Agile development methods attempt to improve the software development process, so that we can deliver useful solutions more often, and more quickly. However, despite some successes larger organisations and projects have been very slow to adopt them. One of the reasons is that many agile methods are perceived as architecturally weak, disconnected from the realities of delivering large systems in complex enterprise environments.
At the same time, many architecture processes are seen as slow, clumsy and bureaucratic. They would benefit from a more agile approach.
This web site looks at ways to confront this dilemma, by bringing agility to architecture and architecture to agility.
Most of the agile methods are based on a set of core principles, focussed on software delivery and collaboration. The Agile Manifesto sums these up, by stating that it values:
These are laudable aims, and we support them in principle. However, the reality for most enterprise architectures challenges them.
Most agile methods make two implicit assumptions: that a software system needs to be developed, and that we have some influence over how it is built. Neither is necessarily valid: the best solution may not be a new system, and any software may not be built under our control. Agile enterprise architecture needs to consider package, legacy and non-software solutions.
Among the architect's key responsibilities are management of change and complexity. Allowing for and managing future change is a fundamental part of well-designed complex systems, but anathema to agile methods such as eXtreme Programming. Neither is it easy to strive for simplicity. Complexity and simplicity are relative terms, and simplicity for one stakeholder means complexity from a different viewpoint, like the frantic activity underwater to power a duck's elegant glide.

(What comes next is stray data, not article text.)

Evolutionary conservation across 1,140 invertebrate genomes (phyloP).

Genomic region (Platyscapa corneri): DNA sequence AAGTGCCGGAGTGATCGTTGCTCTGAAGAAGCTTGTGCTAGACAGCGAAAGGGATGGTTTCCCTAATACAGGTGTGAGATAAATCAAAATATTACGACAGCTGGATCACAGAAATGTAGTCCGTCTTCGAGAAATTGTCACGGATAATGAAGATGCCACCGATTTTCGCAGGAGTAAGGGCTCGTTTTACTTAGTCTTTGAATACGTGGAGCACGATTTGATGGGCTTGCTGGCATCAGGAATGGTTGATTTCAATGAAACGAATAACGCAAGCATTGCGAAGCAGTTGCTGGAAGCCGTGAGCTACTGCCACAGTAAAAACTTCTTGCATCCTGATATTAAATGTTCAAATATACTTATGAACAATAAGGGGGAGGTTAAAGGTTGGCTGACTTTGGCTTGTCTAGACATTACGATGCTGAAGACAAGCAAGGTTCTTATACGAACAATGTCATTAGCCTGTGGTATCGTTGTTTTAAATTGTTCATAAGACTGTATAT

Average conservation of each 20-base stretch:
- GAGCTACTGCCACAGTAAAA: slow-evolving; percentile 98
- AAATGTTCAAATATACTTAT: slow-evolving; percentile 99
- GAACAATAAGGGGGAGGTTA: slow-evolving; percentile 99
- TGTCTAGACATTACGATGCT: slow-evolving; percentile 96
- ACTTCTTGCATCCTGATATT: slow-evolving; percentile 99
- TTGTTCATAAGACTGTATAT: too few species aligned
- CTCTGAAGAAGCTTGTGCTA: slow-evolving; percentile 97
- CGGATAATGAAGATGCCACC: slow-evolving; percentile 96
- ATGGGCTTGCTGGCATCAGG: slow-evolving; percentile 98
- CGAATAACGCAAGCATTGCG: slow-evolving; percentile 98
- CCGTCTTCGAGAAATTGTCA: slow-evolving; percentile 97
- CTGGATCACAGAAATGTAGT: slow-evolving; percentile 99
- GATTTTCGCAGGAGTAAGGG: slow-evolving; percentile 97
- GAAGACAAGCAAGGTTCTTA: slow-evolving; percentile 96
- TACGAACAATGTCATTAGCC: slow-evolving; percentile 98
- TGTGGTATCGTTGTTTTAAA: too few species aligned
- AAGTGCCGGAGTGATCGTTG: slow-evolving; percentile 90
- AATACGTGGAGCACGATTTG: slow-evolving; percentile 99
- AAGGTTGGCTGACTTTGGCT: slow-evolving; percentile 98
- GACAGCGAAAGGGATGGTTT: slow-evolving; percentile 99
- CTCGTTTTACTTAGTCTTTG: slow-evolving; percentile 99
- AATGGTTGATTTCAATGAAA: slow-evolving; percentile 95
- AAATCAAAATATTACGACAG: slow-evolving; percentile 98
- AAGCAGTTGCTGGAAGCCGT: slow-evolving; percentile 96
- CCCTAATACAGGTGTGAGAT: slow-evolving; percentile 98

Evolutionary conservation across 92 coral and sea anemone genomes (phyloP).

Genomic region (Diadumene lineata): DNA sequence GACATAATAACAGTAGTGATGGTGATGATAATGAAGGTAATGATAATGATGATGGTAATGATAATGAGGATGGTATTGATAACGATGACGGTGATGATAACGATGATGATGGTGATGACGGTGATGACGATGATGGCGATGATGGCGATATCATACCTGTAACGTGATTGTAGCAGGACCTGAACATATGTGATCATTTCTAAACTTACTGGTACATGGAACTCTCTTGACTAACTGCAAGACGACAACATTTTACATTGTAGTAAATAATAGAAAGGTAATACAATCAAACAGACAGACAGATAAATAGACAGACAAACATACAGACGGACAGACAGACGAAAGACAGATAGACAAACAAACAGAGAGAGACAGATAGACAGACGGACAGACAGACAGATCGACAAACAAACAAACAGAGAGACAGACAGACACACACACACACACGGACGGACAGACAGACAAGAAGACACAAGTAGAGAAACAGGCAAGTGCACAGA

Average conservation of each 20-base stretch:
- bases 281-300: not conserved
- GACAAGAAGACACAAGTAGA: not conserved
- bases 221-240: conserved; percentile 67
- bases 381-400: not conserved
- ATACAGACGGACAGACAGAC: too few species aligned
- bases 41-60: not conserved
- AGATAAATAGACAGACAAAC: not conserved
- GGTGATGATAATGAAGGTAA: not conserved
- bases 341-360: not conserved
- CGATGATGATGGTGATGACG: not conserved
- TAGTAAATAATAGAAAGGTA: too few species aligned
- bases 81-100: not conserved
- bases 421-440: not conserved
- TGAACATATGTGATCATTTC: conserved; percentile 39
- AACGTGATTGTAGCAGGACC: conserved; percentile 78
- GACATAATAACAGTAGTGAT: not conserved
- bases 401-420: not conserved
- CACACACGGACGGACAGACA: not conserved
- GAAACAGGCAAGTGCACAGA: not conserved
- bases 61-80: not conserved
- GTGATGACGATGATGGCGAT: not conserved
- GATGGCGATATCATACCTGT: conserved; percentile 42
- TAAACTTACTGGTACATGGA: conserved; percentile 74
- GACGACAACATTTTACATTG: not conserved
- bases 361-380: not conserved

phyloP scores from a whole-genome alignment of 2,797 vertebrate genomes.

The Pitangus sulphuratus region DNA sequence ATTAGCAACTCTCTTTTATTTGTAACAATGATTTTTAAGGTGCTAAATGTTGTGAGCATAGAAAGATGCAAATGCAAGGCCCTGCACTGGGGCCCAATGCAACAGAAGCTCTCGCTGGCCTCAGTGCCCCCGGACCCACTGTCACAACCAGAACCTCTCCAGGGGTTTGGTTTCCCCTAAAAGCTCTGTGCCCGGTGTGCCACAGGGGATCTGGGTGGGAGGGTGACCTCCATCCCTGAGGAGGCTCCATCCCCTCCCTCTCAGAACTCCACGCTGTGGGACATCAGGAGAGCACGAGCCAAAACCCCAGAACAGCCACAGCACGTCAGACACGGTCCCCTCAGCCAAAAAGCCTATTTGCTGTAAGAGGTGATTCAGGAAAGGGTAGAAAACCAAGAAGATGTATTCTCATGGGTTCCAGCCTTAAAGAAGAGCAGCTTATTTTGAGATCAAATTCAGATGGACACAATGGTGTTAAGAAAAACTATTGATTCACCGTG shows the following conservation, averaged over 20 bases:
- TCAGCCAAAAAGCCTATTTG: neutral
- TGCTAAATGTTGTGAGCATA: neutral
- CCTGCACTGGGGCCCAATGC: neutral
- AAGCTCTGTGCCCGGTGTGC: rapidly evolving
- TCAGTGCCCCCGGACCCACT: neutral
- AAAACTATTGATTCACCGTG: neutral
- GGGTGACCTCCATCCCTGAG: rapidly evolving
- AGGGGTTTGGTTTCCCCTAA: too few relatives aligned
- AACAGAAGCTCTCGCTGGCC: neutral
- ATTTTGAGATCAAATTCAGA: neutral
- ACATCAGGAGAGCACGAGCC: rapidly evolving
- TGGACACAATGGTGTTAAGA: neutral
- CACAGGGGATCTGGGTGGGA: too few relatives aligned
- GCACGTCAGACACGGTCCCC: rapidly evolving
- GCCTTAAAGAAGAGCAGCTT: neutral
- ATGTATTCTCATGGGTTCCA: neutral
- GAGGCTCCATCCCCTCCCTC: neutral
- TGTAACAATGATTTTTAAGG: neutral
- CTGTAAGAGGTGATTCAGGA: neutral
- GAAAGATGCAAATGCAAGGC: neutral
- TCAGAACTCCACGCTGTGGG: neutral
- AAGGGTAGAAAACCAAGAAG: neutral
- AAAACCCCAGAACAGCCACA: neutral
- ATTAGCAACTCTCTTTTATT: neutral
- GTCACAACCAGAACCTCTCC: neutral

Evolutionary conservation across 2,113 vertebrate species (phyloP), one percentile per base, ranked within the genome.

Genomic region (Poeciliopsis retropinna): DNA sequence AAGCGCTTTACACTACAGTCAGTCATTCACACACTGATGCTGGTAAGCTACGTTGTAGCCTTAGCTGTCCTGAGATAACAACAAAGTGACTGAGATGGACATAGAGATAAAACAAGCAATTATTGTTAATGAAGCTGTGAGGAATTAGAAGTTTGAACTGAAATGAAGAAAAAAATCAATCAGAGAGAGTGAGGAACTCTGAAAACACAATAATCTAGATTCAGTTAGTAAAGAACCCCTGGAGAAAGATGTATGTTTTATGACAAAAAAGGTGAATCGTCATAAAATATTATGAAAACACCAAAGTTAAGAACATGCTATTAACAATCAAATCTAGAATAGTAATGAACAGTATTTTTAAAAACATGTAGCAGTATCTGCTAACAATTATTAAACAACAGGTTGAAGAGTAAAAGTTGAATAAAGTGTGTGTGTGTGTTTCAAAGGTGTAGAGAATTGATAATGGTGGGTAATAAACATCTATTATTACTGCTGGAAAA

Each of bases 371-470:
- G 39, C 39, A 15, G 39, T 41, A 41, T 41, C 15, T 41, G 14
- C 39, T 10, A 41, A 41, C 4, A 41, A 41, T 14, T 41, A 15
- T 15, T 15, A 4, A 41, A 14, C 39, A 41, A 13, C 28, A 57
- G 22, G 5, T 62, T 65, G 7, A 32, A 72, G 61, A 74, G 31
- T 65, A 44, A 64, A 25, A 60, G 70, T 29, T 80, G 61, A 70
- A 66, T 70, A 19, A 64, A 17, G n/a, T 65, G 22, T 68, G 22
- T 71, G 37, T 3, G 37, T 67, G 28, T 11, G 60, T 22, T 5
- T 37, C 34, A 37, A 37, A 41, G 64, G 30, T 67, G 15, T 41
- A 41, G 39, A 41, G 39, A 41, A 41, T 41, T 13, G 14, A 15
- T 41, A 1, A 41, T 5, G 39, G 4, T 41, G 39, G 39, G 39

This is perhaps the prime responsibility of an architect: to balance the interests of a wide range of stakeholders. In doing so, we must take a much more sophisticated view than simply prioritising the delivery of software to the users.
The agile architect, therefore, learns to balance the needs of multiple stakeholders, to make his own working practices and delivery processes more efficient by using agile techniques, but making sure that neither he nor other agile developers compromise the larger picture.
The Principles of Agile Architecture outline how agile architecture delivers on this complex responsibility.
The Role of the Agile Architect discusses the agile architect's role and responsibilities. There are a great many architectural roles in enterprise IT, but this site focuses on two: the Software Architect who develops the structure of an individual system, and the Enterprise Architect who focuses on how all the different systems, data, processes and strategies in an enterprise fit together.
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The site includes or references a number of articles, papers and war stories about architecture, agile or not.
In particular being agile in your approach to modelling and documentation is fundamental to being an agile architect. This site fully supports, references and builds upon the Agile Modeling and Agile Data work being led by Scott Ambler.
The Agile Architect site is maintained by Andrew Johnston, Managing Director and lead consultant of Questa Computing Ltd. Andrew is an independent IT consultant focusing on Enterprise IT Strategy and architecture issues.
To find out more about Andrew, please visit his main web site, >www.andrewj.com.